Angola outside the countries with the most cybercrime, reveals study


An international team revealed the first “World Cybercrime Index”: a classification of the main cybercrime hotspots in the world, with Angola highlighted.

After years of research, a team from the University of Oxford and UNSW Canberra has now released the first “World Cybercrime Index” – entitled “Mapping the global geography of cybercrime with the World Cybercrime Index”, published in the magazine PLoS ONE.

Through an analytical view, it highlights the countries with the greatest cybercrime threats, and provides important information for policymakers and authorities.

Results from the “World Cybercrime Index” indicate that a relatively small number of countries harbor the greatest cybercrime threats. In fact, there are six that appeared in the top ten places in each cybercrime category: China, Russia, Ukraine, United States of America, Romania and Nigeria.

A statement reads that “Russia was ranked first globally, with Russian cybercriminals considered the most professional and technically qualified in the world, with their crimes having the greatest impact”.

The research underlying the index will help remove the veil of anonymity surrounding cybercriminals and will hopefully help combat the growing threat of for-profit cybercrime.

We now have a deeper understanding of the geography of cybercrime and how different countries specialize in different types of cybercrime.

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stated Miranda Bruce, co-author of the study, highlighting the importance of this research to guide the public and private sectors in the effective allocation of resources, as well as in strategic planning to combat cyber threats.

From the co-author's perspective, this index is particularly relevant, as it helps to understand the geographic distribution of cybercrime and allows proactive interventions in high-risk countries before the situation worsens.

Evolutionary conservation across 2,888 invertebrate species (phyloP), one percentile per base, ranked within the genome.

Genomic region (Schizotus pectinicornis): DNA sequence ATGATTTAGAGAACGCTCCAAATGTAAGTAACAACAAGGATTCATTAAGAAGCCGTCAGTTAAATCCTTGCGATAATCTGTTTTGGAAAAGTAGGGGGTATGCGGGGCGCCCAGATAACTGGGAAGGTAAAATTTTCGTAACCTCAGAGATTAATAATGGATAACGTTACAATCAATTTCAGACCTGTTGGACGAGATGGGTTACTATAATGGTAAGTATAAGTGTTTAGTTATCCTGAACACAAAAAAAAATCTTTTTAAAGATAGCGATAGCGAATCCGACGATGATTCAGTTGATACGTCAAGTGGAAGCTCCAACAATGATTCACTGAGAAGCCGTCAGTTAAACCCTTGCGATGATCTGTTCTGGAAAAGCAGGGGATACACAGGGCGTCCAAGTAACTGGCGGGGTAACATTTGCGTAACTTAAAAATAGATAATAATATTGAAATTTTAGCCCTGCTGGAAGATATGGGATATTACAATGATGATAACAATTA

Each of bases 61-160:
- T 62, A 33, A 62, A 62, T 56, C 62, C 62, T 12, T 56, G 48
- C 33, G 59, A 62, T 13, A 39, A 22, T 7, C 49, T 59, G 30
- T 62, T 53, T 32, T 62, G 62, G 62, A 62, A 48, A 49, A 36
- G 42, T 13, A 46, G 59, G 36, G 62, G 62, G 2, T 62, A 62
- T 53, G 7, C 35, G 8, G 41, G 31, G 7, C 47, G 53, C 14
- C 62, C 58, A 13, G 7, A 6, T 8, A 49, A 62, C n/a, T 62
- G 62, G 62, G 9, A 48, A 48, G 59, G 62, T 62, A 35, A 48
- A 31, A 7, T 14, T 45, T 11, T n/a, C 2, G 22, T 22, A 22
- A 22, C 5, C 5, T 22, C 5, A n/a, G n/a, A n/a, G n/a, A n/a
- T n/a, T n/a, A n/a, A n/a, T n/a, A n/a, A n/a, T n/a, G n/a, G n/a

The index is the result of data collection through a survey of 92 cybercrime experts from around the world, based on their experience in information and investigations into cybercrime.

These experts evaluated five main categories of cybercrime:

  1. Technical products/services (such as malware);
  2. Attacks and extortion;
  3. Data/identity theft (such as hacking or phishing);
  4. Fraud (such as compromising company email or fraud in online auctions);
  5. Extortion/money laundering (such as credit card fraud).

And then they ranked countries based on the impact, professionalism and technical competence of their cybercriminals.

In the study, researchers noted that traditional methods of locating criminals are ineffective in cyberspace, and require alternative approaches, such as expert surveys, to map their activities.

We hope to expand the study so that we can determine whether national characteristics, such as education level, Internet penetration, GDP or levels of corruption, are associated with cybercrime.

Many people think that cybercrime is global and fluid, but this study supports the idea that, like forms of organized crime, it is embedded in specific contexts.

Said Jonathan Lusthaus, co-author and associate professor in the Department of Sociology at the University of Oxford, in release.


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